South Sudan president integrates rival's officers into unified army command

Graduation of the joint forces should be completed within two months

South Sudan President Salva Kiir and his deputy Riek Machar meet at the State House in Juba.  AFP
Beta V.1.0 - Powered by automated translation

South Sudan's government announced on Tuesday the creation of a unified armed forces command, after President Salva Kiir ordered military officers loyal to his vice president, Riek Machar, to be officially integrated into a unified command of the army.

The move, reported by the state media, implements a key provision of the 2018 peace deal that ended five years of civil war.

Frequent outbreaks of violence over the past few years have raised fears of a return to full-blown conflict, as the two sides remained deadlocked over major issues such as ethnic divisions and the unification of their forces, with troops loyal to Mr Kiir and Mr Machar fighting against each other.

But last week, the president and his deputy signed an agreement to unify the command of the security forces, easing political tension in the African country.

The duo agreed to a 60-40 distribution in favour of Mr Kiir's side of leadership posts in the army, police and national security forces.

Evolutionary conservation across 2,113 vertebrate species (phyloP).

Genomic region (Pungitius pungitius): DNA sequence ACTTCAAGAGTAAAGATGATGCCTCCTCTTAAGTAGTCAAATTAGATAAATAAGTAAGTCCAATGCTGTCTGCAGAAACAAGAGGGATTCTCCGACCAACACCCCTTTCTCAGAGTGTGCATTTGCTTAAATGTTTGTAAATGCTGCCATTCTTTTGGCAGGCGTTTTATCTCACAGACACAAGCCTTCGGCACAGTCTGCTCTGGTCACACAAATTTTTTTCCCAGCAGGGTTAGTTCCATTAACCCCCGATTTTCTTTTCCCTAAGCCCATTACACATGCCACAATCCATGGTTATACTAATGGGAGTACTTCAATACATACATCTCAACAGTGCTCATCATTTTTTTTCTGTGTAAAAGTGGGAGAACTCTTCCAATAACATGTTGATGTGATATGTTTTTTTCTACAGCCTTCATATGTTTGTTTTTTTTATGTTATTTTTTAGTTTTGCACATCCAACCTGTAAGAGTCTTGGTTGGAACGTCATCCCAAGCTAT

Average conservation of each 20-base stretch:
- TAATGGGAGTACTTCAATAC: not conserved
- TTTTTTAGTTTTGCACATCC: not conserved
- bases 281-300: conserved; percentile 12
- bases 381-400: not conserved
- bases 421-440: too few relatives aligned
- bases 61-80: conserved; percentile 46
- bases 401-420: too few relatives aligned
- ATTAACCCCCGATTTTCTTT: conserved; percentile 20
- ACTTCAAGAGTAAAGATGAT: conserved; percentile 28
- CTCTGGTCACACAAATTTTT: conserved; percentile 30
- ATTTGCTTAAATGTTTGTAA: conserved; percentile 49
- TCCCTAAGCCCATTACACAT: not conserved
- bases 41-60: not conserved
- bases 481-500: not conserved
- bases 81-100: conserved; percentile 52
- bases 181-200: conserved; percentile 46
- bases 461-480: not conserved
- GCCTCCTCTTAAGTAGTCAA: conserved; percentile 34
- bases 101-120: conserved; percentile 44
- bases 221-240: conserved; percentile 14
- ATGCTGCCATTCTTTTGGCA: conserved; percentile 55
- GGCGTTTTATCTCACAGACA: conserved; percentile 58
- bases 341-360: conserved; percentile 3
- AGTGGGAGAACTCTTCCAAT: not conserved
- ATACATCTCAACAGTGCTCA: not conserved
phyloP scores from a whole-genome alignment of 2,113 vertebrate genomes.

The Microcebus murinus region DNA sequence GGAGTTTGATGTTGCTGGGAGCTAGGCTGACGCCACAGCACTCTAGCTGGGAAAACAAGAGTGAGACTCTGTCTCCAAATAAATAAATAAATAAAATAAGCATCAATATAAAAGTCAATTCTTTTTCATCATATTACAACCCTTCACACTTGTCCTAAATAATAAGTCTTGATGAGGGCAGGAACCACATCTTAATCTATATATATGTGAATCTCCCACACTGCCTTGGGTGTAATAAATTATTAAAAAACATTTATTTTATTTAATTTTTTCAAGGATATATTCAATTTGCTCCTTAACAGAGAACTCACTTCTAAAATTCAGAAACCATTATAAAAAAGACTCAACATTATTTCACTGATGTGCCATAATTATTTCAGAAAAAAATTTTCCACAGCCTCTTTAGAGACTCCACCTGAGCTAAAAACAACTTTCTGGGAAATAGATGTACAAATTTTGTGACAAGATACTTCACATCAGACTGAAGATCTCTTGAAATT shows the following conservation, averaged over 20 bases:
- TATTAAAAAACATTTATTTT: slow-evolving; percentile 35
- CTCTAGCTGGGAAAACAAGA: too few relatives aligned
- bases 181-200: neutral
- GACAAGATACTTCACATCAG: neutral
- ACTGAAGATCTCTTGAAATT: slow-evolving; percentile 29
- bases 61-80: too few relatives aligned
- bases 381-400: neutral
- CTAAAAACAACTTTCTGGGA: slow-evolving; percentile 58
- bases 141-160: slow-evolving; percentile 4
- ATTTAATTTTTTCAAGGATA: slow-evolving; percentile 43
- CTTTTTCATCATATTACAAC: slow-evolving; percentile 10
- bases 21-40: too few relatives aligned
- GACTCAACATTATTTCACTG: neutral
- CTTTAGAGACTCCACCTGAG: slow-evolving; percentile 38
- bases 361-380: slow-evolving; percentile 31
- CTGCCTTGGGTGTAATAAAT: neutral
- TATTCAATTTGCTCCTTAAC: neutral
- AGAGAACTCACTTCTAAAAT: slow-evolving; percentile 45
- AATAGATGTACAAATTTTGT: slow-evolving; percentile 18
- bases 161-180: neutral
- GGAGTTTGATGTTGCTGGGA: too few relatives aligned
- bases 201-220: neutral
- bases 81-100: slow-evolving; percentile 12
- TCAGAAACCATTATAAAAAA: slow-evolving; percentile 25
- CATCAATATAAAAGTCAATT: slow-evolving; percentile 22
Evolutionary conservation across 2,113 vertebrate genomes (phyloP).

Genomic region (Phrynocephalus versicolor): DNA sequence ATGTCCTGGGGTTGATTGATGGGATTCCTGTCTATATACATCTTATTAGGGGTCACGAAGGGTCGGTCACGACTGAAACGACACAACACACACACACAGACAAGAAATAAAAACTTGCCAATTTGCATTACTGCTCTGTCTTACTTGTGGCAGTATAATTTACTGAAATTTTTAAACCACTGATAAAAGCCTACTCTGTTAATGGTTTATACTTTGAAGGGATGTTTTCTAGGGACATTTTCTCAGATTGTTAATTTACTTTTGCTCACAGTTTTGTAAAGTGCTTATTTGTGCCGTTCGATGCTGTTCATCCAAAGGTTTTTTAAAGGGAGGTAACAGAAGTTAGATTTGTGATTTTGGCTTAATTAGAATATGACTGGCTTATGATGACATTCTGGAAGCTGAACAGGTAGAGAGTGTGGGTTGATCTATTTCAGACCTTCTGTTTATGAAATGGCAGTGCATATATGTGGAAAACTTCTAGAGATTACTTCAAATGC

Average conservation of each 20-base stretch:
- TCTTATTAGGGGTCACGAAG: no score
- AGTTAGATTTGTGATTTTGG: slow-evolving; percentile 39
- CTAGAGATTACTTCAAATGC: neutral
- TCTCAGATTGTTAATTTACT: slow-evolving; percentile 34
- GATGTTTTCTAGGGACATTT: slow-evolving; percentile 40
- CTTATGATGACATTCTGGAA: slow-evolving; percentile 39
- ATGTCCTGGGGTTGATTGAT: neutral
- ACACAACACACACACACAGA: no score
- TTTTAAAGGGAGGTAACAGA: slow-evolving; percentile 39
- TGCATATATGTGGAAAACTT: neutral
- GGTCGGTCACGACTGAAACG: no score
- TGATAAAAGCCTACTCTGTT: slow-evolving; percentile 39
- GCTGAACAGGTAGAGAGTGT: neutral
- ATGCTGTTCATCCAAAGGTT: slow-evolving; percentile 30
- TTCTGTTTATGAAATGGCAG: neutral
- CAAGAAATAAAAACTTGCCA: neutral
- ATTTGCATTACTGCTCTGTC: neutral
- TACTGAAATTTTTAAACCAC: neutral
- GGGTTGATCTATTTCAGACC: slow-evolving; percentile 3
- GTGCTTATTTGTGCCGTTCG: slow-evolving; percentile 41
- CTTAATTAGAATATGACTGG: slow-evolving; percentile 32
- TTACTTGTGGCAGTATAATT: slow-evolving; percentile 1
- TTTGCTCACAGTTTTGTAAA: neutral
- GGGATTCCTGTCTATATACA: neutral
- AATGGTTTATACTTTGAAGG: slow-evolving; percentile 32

Mr Machar also submitted a list of officers to be absorbed into the security services.

The edicts “come into force on the date (April 12, 2022) of its signature by the President”, the national broadcaster SSBC said, after reading out a series of presidential decrees.

Under the terms of the deal signed on April 3, the graduation of the unified forces should be completed within two months.

Mr Machar's military spokesman Lam Paul Gabriel said the move would help stop the continuing ceasefire violations in different parts of the country.

“The SPLA-IO welcome the decision. It is really long awaited. We just hope that this will pave a way forward to the completion to the unification process,” Mr Paul Gabriel told Reuters.

The US, the UK and Norway, supporting South Sudan’s peace deal, said recently they were concerned that the new outbreak of fighting threatened to undermine the government’s unity.

Last month, the UN Security Council voted to extend its peacekeeping mission in South Sudan by another year.

The UN has repeatedly criticised South Sudan's leadership for its role in stoking violence and has accused the government of rights violations amounting to war crimes over deadly attacks in the country's south-west last year.

Updated: April 13, 2022, 6:47 AM